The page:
After living on the streets for two decades, Madonna now volunteers as a patient advisor, hoping she can help health workers see the daily struggles people dealing with poverty and addiction face.
“When I came in from the streets I was 117 pounds and I was filthy dirty. I had lived on the street for a long time, and I’d go days without eating.”
I went into detox and I remember the woman said to me, ‘You know what Madonna, all you need to do here is sleep and eat.’
“They had a fridge that was constantly stocked. So, I really ate. Sweets. You crave sweets when you are detoxing. So I ate sweets like crazy, and when I went from detox to a treatment centre for women, the food there was unbelievable. They gave me as much as I wanted. They really shouldn’t, because I came out at 180 after just 12 weeks. I am diabetic so I’m trying to lose weight. I’ve lost 60 pounds from last year.”
“There are a lot of organizations in the city helping people come in off the streets. There was Narcotics Anonymous, a women’s shelter, the organization that owns this building, a home for women at risk. There’s way too many to mention. There was my doctor who helped me in the first few years. One organization got me my ID and set me up with a bank account. When I got my first debit card I was like, ‘Oh my God!’ I was so excited about that debit card!”
“I think there is more help for women than men. Separating men from women is pretty important. There are different issues for men on the streets than there are for women. I believe it’s harder for women on the streets. Rape. All kinds of stuff like that.”
“As a patient advisor, I speak to the upcoming doctors at the university, to nurses and to social workers. I had a problem with social workers because of my addictions. I speak to them and let them know what it feels like on the other end.”
“I get satisfaction out of it, but it’s mostly about hopefully eliminating some of the problems that I’ve had dealing with the medical system, being a recovering addict. There were times when I was turned away. One time I had sepsis and they didn’t admit me to the hospital because they thought I was there for drugs! But it’s also about giving back. When I came in off the streets there were people that were there for me, and that made a big difference. At the detox centre and the treatment center, the people were non-judgemental and they cared about things like whether I had a comfortable pillow – simple things that made me feel like I had worth again. When I was recovering, it was very scary. When you live on the streets for 23 years, your world becomes very small. The only thing I really knew were the people that were on the block with me, the four blocks that I was on right?”
Even grocery shopping was absolutely foreign to me. I felt really out of my element. I felt like everybody was staring at me, like everybody knew.
“Recently, when I was speaking to the doctors about addictions, there were maybe 10 to 12 fourth-year medical students. I can almost tell which ones are in it because they want to make a difference, and which ones are in it because they want to buy a new house. There was one out of the 12 that just turned her nose up at everything I said. Just turned her nose up at everything! I just wanted to….oh, I was upset! But that’s part of it. You know, not everybody is going to listen. But I find that on the whole, people do listen.”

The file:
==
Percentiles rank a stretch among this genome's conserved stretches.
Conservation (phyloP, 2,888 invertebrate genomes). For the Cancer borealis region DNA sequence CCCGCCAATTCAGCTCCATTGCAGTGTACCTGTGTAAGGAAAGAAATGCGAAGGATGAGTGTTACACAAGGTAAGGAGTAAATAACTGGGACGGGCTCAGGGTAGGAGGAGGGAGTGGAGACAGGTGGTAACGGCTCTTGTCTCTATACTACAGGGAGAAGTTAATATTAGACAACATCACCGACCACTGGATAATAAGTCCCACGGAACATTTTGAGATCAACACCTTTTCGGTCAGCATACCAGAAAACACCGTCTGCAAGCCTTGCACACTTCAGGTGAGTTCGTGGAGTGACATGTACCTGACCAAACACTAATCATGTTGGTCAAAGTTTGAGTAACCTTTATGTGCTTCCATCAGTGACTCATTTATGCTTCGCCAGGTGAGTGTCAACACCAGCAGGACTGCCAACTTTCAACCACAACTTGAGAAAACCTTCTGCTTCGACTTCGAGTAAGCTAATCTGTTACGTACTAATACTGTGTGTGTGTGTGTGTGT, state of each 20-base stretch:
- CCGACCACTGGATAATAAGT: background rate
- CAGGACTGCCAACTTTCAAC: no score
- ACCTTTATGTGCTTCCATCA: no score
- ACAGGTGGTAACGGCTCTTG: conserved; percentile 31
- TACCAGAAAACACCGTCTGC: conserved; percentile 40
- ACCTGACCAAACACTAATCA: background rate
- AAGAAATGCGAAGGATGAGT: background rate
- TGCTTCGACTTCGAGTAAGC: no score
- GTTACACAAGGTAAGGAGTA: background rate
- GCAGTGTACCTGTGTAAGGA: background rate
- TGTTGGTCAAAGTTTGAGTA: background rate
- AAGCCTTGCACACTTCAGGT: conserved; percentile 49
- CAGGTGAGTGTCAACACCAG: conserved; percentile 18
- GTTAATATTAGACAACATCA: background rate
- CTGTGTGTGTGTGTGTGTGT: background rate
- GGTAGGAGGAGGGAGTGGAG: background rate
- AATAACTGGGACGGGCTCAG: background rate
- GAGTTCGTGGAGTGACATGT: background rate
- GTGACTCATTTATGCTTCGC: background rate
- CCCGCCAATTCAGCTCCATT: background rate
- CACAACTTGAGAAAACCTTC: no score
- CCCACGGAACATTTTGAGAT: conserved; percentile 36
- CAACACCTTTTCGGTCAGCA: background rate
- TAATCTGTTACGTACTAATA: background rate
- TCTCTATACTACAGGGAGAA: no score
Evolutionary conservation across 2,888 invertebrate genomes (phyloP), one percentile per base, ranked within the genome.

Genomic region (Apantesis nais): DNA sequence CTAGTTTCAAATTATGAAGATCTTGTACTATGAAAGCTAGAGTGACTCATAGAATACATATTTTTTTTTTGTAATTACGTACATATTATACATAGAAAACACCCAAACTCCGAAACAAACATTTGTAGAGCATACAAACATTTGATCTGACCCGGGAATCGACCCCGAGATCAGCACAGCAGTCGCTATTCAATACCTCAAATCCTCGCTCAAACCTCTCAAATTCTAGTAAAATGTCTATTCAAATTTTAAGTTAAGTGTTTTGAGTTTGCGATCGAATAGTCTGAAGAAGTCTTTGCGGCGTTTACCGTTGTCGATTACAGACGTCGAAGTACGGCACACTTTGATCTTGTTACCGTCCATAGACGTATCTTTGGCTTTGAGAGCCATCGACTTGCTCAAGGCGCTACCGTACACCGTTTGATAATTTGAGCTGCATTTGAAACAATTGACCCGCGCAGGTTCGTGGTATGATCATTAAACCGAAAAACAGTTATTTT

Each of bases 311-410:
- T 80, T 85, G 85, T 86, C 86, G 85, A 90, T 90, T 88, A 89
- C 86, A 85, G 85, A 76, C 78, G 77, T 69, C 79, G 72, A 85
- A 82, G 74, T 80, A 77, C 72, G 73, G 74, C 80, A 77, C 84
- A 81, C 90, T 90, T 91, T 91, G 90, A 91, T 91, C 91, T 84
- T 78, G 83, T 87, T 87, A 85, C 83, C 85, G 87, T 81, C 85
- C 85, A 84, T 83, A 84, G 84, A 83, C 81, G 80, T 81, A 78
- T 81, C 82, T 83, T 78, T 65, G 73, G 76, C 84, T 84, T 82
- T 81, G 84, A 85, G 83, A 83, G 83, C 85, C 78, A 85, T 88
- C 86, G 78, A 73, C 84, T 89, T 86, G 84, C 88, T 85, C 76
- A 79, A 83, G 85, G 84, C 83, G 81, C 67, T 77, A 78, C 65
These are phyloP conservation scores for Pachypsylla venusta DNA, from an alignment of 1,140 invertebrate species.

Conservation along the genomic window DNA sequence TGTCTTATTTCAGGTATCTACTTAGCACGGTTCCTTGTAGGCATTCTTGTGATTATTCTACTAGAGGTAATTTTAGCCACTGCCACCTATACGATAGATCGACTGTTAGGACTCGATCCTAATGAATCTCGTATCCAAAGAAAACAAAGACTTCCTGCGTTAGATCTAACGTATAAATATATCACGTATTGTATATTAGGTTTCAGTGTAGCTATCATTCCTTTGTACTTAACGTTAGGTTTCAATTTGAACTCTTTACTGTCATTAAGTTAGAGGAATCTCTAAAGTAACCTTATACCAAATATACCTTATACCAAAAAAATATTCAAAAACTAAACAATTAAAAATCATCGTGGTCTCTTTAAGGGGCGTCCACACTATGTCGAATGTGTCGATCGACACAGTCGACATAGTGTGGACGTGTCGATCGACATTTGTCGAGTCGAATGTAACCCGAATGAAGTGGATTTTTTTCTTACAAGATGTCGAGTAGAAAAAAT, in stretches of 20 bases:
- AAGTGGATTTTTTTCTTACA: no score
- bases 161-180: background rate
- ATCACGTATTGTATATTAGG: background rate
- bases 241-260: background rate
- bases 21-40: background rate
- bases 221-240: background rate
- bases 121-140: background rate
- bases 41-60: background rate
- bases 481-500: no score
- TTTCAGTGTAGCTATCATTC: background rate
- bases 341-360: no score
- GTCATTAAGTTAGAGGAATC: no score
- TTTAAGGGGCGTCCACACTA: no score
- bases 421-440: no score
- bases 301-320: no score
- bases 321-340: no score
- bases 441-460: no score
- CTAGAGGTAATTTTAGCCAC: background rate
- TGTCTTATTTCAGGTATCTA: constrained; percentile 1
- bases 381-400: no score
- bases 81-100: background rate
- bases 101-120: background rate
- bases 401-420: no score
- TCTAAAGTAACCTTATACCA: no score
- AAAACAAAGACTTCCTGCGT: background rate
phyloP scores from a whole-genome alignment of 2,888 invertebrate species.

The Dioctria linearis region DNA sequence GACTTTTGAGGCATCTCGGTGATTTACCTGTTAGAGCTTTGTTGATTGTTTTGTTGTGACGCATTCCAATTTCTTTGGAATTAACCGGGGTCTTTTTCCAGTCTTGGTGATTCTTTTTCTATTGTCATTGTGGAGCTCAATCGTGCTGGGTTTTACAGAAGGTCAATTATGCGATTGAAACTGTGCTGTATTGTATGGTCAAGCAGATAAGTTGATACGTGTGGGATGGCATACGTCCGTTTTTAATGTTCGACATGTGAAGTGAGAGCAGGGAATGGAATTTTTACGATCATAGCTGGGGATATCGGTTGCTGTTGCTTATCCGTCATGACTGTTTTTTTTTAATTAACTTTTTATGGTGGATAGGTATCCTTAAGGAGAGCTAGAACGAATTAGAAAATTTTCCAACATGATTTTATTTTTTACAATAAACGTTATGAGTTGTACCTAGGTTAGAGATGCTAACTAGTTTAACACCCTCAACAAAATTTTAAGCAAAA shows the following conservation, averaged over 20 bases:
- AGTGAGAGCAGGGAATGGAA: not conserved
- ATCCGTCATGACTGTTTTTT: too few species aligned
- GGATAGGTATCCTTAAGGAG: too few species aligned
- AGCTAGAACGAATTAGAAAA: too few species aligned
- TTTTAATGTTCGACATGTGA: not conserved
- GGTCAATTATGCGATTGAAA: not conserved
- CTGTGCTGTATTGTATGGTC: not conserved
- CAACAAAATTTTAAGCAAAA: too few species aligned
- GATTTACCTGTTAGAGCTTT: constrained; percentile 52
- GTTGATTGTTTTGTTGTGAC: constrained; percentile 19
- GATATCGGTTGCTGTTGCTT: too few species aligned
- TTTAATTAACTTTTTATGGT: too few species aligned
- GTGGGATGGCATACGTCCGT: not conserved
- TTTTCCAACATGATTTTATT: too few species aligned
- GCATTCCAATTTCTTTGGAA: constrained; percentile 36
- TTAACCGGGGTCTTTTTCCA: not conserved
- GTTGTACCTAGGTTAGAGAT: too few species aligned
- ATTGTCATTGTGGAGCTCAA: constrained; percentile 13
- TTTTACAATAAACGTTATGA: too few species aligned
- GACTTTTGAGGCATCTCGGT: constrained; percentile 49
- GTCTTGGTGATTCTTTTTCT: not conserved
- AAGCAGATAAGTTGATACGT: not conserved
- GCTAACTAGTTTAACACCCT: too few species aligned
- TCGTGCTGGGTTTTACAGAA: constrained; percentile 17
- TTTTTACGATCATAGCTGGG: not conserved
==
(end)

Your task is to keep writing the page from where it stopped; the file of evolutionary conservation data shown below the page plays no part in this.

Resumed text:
“I am on the Ontario Disability Support Program. I am grateful for what I get but it is still not a whole whack of money, right?”
I’m on insulin, and the insulin pen is covered, but the needles aren’t covered, and they are 60 bucks for a box.
“You are supposed to change the needle every time you do a shot. But I don’t change the needle every time. I just can’t afford to. I change the needle every time I change the insulin pen, so I use the same needle for what about 10 shots. ODSP recently started giving me $20.00 towards the needles, but that still leaves $40.00.”
“I needed a medication for something else; I prefer not to say what. It was $80.00 a month, and it was the difference between me being comfortable and uncomfortable. But I couldn’t get it. That’s grocery money. Anything extra like that is grocery money.”
I think there is prejudice against people who are overweight.
“I’ve had many surgeries. The last knee replacement was really bad. When they did the nerve block they had to lift up my weight, and they were so ignorant about it. One nurse said to me ‘You’re no slim Jim and you’re breaking my back.’”
“I have been in this apartment for 15 years, but they have been trying to get me to a seniors’ place for a year because of the stairs. Because I had a stroke a few years ago my peripheral vision is off, and I am scared with the stairs. I am scared I am going to fall and go through the window. Also, there is only one washer and one dryer and I have to go down two flights with every load. So they have been trying to get me out of this place, but I have been waiting since 2008.”
There is no such thing as subsidized housing.
“When I had the stroke, they said you have to have a life expectancy of two years to get into subsidized housing.”
“I have always been proud of Canada because we help refugees who are coming in. But I think that we need to do much better to help people who are already here.”